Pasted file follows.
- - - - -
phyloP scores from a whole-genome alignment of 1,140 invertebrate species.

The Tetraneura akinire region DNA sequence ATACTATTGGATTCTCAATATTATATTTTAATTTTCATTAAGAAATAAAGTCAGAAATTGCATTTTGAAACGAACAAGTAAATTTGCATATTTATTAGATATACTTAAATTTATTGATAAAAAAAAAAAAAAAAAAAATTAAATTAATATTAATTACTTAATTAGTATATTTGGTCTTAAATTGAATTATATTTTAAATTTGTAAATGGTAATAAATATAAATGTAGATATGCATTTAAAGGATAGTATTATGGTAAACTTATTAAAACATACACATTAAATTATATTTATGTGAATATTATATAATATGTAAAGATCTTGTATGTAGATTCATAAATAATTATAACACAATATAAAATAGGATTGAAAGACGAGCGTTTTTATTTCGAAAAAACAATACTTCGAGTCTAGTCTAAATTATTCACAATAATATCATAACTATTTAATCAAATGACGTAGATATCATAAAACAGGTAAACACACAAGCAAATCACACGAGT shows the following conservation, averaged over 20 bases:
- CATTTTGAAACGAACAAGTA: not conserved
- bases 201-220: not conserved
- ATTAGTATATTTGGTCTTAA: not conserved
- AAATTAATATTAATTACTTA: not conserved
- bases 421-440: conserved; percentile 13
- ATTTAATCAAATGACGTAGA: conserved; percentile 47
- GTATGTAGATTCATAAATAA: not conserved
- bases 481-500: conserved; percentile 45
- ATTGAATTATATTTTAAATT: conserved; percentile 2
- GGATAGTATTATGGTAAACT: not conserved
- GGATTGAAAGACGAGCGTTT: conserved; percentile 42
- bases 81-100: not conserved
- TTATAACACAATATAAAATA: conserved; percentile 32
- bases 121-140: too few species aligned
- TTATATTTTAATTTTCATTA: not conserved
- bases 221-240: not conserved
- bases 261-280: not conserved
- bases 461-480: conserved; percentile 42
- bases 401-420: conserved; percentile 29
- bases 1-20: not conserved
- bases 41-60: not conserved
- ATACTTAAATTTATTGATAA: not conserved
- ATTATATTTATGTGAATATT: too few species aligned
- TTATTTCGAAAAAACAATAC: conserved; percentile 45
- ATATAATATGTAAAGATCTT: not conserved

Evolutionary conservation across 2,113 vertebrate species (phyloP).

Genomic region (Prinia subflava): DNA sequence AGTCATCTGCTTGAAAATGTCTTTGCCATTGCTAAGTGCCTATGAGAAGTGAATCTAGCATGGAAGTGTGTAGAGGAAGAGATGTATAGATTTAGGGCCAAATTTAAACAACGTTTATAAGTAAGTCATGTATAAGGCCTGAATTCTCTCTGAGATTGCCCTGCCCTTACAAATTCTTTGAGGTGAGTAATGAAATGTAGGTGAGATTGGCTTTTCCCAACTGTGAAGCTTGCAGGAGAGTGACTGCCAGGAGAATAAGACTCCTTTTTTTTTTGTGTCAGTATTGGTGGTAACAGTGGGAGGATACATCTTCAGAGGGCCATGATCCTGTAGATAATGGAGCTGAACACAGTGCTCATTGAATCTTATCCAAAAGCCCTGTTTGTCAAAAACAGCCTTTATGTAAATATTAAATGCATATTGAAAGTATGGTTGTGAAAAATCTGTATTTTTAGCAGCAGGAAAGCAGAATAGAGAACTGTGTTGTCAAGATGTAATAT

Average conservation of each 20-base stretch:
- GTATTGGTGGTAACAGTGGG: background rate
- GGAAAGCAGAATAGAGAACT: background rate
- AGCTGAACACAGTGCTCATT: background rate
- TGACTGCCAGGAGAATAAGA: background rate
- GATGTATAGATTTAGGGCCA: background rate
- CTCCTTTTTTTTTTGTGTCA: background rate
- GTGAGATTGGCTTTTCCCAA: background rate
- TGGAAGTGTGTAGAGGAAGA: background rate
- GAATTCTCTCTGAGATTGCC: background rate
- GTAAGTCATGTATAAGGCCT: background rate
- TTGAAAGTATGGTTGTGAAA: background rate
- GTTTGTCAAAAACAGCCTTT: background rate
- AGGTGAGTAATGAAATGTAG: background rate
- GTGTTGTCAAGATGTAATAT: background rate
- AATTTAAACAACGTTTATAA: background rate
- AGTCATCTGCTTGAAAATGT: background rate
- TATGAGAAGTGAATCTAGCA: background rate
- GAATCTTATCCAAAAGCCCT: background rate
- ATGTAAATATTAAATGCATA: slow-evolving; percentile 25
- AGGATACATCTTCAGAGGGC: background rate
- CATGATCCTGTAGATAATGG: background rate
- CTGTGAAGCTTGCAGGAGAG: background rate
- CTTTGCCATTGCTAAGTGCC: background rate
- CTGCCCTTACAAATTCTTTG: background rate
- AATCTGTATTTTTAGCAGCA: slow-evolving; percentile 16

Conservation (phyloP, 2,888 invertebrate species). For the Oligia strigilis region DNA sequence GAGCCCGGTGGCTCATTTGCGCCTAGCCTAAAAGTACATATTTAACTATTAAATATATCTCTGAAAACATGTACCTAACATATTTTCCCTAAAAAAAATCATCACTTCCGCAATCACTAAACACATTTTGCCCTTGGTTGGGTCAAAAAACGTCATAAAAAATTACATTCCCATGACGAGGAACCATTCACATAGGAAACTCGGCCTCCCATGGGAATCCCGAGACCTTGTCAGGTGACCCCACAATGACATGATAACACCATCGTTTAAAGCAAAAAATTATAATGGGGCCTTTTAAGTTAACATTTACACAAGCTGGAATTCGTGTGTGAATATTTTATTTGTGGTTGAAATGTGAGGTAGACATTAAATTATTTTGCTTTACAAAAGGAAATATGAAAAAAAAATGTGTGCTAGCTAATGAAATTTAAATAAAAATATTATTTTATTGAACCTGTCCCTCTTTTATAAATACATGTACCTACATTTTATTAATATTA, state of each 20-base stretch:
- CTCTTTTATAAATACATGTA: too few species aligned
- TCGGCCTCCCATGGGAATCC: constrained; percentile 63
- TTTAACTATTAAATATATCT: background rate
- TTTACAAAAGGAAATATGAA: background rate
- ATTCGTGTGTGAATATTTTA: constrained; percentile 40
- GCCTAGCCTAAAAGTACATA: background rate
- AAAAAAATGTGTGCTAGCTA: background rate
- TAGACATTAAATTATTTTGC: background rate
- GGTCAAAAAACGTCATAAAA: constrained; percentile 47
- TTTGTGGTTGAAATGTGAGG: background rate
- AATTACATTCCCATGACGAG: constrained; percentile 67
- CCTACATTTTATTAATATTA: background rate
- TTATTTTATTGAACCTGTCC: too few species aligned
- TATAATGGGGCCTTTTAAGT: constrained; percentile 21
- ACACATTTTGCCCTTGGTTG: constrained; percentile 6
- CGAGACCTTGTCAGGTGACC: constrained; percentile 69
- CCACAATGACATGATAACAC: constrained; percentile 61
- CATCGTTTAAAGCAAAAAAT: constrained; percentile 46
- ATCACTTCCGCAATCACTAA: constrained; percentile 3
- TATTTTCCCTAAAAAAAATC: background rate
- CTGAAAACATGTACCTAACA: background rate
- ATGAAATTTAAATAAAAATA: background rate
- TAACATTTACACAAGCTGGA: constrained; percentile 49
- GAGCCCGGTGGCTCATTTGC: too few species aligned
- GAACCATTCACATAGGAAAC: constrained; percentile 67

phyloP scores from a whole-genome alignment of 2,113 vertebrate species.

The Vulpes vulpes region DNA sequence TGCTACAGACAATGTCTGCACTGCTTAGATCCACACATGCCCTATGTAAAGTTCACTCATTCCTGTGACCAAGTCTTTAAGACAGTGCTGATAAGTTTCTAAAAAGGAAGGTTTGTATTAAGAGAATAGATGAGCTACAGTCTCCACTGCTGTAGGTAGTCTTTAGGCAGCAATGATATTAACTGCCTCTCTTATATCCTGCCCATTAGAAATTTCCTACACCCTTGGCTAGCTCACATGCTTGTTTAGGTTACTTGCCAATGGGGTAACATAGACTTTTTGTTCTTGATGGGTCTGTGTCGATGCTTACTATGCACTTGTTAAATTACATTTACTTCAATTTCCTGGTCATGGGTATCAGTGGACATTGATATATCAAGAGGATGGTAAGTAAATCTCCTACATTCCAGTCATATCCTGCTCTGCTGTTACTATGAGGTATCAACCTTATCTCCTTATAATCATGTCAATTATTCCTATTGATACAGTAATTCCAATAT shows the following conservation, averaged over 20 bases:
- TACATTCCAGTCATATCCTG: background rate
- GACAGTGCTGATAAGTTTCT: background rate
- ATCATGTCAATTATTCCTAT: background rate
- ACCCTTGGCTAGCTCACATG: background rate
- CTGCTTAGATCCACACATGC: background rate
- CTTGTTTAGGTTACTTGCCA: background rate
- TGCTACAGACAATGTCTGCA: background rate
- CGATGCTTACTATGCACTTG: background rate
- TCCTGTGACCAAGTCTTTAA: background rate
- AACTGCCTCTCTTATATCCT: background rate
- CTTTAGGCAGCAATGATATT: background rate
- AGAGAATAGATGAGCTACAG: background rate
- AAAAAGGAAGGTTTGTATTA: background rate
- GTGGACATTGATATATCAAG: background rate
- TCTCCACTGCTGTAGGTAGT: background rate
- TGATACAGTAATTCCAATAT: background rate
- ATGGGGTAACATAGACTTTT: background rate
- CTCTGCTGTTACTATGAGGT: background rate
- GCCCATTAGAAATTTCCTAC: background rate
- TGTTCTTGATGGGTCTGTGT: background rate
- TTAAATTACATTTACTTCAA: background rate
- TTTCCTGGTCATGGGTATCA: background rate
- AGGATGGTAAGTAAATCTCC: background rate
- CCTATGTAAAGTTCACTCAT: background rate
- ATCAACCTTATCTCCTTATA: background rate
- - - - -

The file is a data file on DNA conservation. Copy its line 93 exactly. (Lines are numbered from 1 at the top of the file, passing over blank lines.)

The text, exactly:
- AACTGCCTCTCTTATATCCT: background rate